Verlyn Klinkenborg has something to say about what’s happened to our view of the stars at night…He starts out this way…
If humans were truly at home under the light of the moon and stars, we would go in darkness happily, the midnight world as visible to us as it is to the vast number of nocturnal species on this planet. Instead, we are diurnal creatures, with eyes adapted to living in the sun’s light. This is a basic evolutionary fact, even though most of us don’t think of ourselves as diurnal beings any more than we think of ourselves as primates or mammals or Earthlings. Yet it’s the only way to explain what we’ve done to the night: We’ve engineered it to receive us by filling it with light.
My wife and I are always fighting over the amount of light we have spilling through our house and yard at night. Sherry can’t see in the dark and I have cat’s eyes, so the light she leaves on in the hall drives me to distraction all night long…Verlyn ends his essay with these words…
Living in a glare of our own making, we have cut ourselves off from our evolutionary and cultural patrimony—the light of the stars and the rhythms of day and night. In a very real sense, light pollution causes us to lose sight of our true place in the universe, to forget the scale of our being, which is best measured against the dimensions of a deep night with the Milky Way—the edge of our galaxy—arching overhead.
Last week when we were in Fredericksburg at Deer Ridge, the nighttime sky field was towards the north. Having spent over half of my life to the south of Houston with a nighttime sky obliterated to the north by the city glow of Houston, I was confused by the constellations I was seeing from the front porch as we sat enjoying the view.
On the nights I spend out in my backyard looking at the stars, I am looking south out over the Gulf of Mexico. So the stars and the constellations in the southern sky are familiar. But when standing in front of that porch trying to place some of the stars and especially the constellations I found myself disturbed in a way I haven’t been in a very long time.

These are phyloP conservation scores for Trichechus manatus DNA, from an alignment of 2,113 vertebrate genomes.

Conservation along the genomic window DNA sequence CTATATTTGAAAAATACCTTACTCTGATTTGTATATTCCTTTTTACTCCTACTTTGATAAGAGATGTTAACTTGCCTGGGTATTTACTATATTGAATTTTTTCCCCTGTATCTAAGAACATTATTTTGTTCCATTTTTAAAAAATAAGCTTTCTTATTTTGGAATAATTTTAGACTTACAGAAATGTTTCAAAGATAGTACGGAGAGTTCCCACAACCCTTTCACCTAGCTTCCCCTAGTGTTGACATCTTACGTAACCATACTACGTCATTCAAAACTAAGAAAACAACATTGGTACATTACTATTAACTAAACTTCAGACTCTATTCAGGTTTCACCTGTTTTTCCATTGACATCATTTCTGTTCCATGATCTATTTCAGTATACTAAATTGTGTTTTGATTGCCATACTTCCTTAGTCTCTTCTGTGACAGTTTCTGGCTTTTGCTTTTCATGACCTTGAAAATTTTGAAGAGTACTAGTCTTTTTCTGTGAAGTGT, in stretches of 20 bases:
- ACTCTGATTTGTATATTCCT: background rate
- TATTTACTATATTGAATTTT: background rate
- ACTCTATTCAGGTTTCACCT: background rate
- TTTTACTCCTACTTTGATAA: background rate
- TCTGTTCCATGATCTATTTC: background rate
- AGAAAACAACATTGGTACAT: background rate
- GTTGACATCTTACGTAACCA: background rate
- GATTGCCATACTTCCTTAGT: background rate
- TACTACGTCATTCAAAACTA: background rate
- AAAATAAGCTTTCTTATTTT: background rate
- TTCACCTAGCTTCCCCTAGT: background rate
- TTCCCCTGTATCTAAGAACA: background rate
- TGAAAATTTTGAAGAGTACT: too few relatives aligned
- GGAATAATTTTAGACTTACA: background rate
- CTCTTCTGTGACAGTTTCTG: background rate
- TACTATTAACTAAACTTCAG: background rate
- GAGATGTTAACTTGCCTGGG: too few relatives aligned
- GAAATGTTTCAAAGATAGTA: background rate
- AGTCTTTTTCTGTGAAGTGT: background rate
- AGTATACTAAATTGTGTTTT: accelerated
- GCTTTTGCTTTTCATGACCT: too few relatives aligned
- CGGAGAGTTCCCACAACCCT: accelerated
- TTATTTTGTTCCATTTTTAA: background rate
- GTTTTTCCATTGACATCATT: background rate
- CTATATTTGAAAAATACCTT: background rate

Even the the Pleiades, the Seven Sisters I love so well in the winter sky were playing games with me. As they rose in the east just about sundown each night they would be to dim to make out when we looked at them directly, only when we looked away would they swim eerily into view. Try as I would I could not quite identify the Sisters as the same stars I would visit with on cold winter nights in my own backyard. It was only when I pulled up a star chart on the computer that I was able to name the girls that were my companion on all of those other winter nights…
As for the Milky Way, the last time I recall seeing that splash of stardust stretching across the sky was back in the mid 90’s on a camping trip to Lake Whitney State Park. Sherry and I left the kids at the campsite playing cards and wandered down to the shore of the lake on a moonless night when the starlight was bright enough to guide our way. The park was deserted, our family was the only campers there in the middle of the week. We lay out on a cement picnic table enjoying the heat at our backs from the days sun while we were awed by the view above our heads. It felt like we were floating through space with nothing between us and the stars…The glow of the Milky Way burned across the sky.
As a child, my grandparents lived west of Houston about 40 or so miles. In those days those miles were mostly occupied by small farms and ranches. At most, the houses in those days may have had a single outdoor lightbulb mounted to light a portion of the yard. Most of the time though they were dark. After supper each night we would all pull out the lawn chairs from the back porch and find a clear spot to sit and watch the stars come out. Grandpa would tell his tales and Grandma would set the record straight and we would lay there and ooh and ahh the shooting stars or chase fireflies to put in jars by the bed. Those are some of my fondest memories of growing up…
* Photos above from Wikipedia.
Related articles by Zemanta
- Diversions: Light Pollution and London
- Essay: Helping the Stars Take Back the Night
- The night sky: There’s a lot to see, if you know where to look
- Milky Way: A Night Sky Wonder